Composition of Ratite Oils

Emu Oil Research
Structure of Emu Oil
Composition of Ratite Oils
Fatty Acid Composition: Comparative Analysis of Emu, Ostrich, and Rhea Oil
M C. Craig-Schmidt and K R Willian
Department of Nutrition and Food Science
Auburn University
Auburn, AL 36849

Emu (Dromicelus novae-hollandiae), ostrich (Struthio camelus) and rhea (Pterocnemia pennata) are large flightless birds. The oil from the emu is currently being used in the cosmetic industry because of its skin-softening and penetration properties, and there is interest in commercial use of oils from the ostrich and rhea as well.

Previously, we had reported the fatty acid composition of emu oil ([NFORM 6: 450, 1995). The purpose of this study was thus to determine the fatty acid composition of ostrich and rhea oil and compare it to the composition of emu oil.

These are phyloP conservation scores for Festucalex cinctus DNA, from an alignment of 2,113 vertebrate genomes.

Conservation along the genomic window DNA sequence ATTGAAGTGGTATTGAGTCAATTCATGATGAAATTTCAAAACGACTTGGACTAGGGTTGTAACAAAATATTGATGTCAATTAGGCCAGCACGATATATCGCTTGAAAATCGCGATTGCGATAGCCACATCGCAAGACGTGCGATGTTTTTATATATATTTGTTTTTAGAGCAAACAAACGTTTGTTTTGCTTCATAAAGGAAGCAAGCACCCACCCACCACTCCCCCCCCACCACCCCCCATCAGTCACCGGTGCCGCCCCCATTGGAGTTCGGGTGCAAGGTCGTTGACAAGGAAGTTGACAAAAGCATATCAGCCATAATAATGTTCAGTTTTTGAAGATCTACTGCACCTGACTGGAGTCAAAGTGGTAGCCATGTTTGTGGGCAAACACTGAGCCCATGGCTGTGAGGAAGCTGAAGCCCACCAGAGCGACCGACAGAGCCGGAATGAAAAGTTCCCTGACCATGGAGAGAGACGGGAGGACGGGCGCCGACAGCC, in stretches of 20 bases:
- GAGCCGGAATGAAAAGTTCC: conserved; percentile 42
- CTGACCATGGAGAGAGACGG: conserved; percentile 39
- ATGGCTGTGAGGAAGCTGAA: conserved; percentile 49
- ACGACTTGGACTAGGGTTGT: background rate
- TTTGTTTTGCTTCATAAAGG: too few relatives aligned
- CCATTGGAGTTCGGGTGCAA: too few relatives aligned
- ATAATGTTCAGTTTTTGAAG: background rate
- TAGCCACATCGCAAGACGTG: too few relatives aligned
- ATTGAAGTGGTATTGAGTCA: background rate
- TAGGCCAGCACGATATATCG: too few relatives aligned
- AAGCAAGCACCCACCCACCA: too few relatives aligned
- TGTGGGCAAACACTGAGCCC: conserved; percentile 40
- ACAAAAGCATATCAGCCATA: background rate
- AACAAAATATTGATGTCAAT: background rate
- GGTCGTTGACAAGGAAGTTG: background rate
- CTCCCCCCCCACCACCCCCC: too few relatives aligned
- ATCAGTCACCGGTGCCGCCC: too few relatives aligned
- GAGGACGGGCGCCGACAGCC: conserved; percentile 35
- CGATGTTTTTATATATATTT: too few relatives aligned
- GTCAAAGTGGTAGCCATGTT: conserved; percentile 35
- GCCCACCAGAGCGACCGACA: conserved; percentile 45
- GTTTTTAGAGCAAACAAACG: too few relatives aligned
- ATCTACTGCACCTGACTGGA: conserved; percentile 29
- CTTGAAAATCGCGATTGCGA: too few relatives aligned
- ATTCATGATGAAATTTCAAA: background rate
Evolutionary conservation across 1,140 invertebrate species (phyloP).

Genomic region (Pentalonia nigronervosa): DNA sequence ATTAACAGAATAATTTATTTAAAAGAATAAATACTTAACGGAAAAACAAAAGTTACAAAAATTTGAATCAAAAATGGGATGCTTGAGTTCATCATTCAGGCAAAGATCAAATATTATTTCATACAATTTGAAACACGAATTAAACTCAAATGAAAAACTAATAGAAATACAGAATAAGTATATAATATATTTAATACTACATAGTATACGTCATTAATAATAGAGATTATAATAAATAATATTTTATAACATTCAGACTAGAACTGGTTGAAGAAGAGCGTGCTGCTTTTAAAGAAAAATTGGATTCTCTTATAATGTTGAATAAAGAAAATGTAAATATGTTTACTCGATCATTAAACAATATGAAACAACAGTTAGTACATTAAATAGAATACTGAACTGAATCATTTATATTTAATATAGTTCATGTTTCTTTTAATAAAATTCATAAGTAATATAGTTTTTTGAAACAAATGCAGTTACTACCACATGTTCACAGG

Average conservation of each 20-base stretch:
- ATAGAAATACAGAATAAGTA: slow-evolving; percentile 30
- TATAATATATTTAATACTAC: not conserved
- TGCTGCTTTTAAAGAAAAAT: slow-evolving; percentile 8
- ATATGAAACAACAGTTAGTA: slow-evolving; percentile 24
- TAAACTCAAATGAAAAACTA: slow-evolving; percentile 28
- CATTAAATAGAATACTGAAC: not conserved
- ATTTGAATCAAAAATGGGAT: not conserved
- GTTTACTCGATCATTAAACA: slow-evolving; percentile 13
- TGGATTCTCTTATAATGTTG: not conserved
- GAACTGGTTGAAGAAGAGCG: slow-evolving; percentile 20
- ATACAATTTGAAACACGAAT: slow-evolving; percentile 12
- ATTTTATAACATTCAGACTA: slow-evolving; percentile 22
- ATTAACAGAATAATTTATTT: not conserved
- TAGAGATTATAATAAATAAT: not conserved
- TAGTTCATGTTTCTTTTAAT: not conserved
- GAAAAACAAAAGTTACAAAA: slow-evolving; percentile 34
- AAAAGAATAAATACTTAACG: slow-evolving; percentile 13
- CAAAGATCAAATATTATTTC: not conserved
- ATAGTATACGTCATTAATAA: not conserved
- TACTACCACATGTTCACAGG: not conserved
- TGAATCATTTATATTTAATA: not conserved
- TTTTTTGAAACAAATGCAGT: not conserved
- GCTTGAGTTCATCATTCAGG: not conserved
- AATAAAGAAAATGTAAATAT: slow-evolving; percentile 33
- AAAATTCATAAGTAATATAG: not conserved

The predominant fatty acid in ostrich oil (n=20) and rhea oil (n=23) was palmitic acid at 34.9 +or- 3.6% o total fatty acids and 34.4 +or- 2.8%, respectively, whereas the predominant fatty acid in emu oil was oleic acid (41.8 +or- 3.8%). 0leic acid was 30.5 +or- 3.4% in ostrich and 30.6 +or- 2.9% in rhea, and palmitic acid was 21.4 +or- 2.4% in emu.

Other fatty acids in ostrich and rhea, respectively, were: myristic 1.6% and 1.3%; palmitoleic, 7.4% and 4.596; stearic 5.7% and 5.4%; linoleic 16.0% and 21.0% and alpha-linolenic 2.196 and 1.9%.

Thus, in general, the ostrich and rhea oils have similar fatty acid compositions, and both have more palmitic acid and less oleic acid than emu oil.
Abstracts: AOCS Meeting 1997, Seattle, WA

(Note: It should be useful to add that rhea oil has similar biological activity to emu oil. Ostrich oil has been tested and found to posses little if any biological activity of that nature.)

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